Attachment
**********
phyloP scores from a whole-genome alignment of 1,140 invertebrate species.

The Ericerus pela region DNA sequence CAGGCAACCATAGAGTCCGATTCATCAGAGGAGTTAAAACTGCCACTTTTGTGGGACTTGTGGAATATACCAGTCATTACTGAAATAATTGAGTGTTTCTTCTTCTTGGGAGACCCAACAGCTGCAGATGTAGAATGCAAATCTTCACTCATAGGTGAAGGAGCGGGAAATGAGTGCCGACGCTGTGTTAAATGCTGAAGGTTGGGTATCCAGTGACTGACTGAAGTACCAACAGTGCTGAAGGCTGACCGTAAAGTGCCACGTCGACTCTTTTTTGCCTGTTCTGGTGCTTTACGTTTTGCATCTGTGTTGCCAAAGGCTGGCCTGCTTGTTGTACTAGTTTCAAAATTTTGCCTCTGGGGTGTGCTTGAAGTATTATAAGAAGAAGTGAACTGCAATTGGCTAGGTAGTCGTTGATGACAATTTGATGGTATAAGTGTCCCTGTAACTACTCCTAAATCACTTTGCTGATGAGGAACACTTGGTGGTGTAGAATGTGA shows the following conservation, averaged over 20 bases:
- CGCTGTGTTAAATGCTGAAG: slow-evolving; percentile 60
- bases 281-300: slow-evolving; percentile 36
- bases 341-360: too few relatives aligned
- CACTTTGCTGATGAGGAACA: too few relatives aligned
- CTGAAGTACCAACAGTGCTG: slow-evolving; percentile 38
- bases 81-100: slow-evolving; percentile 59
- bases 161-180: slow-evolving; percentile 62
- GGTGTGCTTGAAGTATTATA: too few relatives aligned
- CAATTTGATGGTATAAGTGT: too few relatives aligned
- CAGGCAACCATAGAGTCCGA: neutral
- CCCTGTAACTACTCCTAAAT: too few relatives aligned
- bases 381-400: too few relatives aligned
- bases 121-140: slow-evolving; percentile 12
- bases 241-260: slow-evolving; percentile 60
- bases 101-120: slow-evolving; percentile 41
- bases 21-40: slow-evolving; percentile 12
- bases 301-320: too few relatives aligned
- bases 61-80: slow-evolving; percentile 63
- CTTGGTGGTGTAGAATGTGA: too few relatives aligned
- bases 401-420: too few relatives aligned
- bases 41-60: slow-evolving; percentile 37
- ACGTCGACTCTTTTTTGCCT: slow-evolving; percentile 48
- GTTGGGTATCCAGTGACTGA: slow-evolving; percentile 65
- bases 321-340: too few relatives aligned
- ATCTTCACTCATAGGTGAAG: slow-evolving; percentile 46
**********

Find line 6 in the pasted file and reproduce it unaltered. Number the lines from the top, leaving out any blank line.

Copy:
- CACTTTGCTGATGAGGAACA: too few relatives aligned